Hurricane Florence threatening the US coast

13/09/2018 - Hurricane Florence is threatening the US coast as it will likely hit North or South Carolina. Last year already brought unusually devastating tropical cyclones.
Hurricane Florence threatening the US coast
The strongest tropical cyclones in the satellite record (since 1979). Data from Velden, Olander,Herndon & Kossin, Mon. Weather Rev 2017. Background: map of historical tropical cyclone tracks, by Robert Rohde

On this issue, Stefan Rahmstorf, Chair of Earth System Analysis at the Potsdam Institute for Climate Impact Research and Professor at the University of Potsdam, Germany:

"Global warming has an effect on tropical storms and their impact. One aspect is that although not the only factor, warmer ocean temperatures tend to increase storm intensity, and many of the strongest storms on record world-wide have indeed occurred in recent years. The Atlantic in the path of Florence is unusually warm at present. Another aspect is that sea-levels are rising in response to global warming - in North Carolina by about a foot (30 cm). That makes the coast more vulnerable to storm surges."

Also on this issue,
Dim Coumou, research group leader at the Potsdam Institute for Climate Impact Research and scientist at Vrije Universiteit Amsterdam, Netherlands:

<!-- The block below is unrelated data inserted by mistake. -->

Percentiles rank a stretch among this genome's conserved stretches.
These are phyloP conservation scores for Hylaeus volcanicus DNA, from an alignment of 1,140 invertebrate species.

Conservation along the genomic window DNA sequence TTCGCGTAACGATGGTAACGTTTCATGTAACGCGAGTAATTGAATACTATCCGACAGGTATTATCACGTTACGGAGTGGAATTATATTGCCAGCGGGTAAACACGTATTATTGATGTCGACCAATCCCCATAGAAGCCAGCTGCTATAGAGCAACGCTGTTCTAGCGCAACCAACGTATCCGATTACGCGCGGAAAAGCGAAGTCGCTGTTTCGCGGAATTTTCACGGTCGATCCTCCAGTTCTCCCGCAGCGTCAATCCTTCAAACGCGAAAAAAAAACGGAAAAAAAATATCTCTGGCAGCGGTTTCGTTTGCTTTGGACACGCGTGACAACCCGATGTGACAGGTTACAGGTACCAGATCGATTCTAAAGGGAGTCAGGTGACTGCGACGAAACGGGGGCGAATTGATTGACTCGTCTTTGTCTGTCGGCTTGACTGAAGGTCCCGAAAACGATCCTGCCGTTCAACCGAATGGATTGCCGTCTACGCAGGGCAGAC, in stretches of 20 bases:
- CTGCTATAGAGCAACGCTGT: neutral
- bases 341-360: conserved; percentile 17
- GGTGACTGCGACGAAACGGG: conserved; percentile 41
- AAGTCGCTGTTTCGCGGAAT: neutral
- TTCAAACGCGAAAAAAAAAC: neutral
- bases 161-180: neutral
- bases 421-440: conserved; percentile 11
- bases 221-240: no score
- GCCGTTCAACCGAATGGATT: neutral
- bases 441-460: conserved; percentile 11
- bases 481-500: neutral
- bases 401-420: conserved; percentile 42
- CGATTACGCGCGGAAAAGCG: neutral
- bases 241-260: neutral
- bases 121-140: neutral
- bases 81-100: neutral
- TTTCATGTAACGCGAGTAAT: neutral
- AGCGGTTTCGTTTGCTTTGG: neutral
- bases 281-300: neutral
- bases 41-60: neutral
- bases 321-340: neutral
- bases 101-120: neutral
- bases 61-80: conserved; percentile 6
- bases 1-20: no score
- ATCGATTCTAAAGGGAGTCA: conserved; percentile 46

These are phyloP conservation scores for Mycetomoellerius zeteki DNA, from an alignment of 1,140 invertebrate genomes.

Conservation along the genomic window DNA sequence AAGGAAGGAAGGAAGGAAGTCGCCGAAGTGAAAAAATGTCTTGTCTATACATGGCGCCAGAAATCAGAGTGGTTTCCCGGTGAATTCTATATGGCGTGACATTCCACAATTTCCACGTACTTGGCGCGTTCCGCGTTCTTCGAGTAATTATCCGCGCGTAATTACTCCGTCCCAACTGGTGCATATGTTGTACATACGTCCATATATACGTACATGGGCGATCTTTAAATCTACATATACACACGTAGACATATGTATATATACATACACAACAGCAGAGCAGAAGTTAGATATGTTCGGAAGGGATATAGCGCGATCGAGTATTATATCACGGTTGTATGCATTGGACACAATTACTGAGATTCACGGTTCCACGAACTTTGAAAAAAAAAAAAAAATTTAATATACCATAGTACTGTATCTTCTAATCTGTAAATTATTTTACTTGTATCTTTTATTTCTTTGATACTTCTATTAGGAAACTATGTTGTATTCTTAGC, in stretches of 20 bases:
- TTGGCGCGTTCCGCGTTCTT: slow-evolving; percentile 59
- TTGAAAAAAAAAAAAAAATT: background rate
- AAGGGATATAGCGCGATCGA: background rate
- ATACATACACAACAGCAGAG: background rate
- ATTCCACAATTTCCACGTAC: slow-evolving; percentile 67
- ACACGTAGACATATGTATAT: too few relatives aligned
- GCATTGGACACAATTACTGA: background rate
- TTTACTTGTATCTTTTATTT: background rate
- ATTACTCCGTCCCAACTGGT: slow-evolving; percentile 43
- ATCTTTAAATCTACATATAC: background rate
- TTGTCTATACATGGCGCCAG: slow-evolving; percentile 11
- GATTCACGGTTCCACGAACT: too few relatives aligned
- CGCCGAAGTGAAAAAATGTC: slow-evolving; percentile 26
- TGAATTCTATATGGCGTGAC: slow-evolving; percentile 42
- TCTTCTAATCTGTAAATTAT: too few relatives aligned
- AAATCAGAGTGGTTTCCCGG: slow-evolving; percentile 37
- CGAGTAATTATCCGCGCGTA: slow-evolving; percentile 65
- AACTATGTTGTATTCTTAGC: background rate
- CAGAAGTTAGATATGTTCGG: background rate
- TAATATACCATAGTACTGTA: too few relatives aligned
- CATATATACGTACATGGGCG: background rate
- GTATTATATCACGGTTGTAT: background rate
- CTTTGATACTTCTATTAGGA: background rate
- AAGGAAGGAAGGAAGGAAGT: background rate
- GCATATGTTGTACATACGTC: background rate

"Due to global warming, the warmer air in a Hurricane can hold more water vapor causing more intense rainfall. In addition, the atmospheric circulation in the Northern Hemisphere during the warm season has been weakening. This is seen both in the tropics and mid-latitudes and that increases the chance of stalling hurricanes. We have seen this last year with storm Harvey, at that time leading to human tragedy, and unfortunately we now see it again - we can only hope the impact will be less severe."

On the issue of hurricane damages, Tobias Geiger from the Potsdam Institute for Climate Impact Research (Research Domain Climate Impacts and Vulnerabilities):

"The majority of damages from hurricanes is caused by storm surges and precipitation. While Florence's strength in terms of windspeed decreased prior to landfall - it was not a major hurricane landfall as anticipated earlier - her size has increased tremendously. Therefore even larger portions of the coast are affected by surge and extreme rainfall and damages might unfortunately rise accordingly. Last year tropical cyclones caused more than US$ 280 billion in damages globally. Under global warming, we might observe an increasing number of very intense tropical cyclones - paired with more expensive assets in highly vulnerable locations, tropical cyclone damages are expected to rise in the future."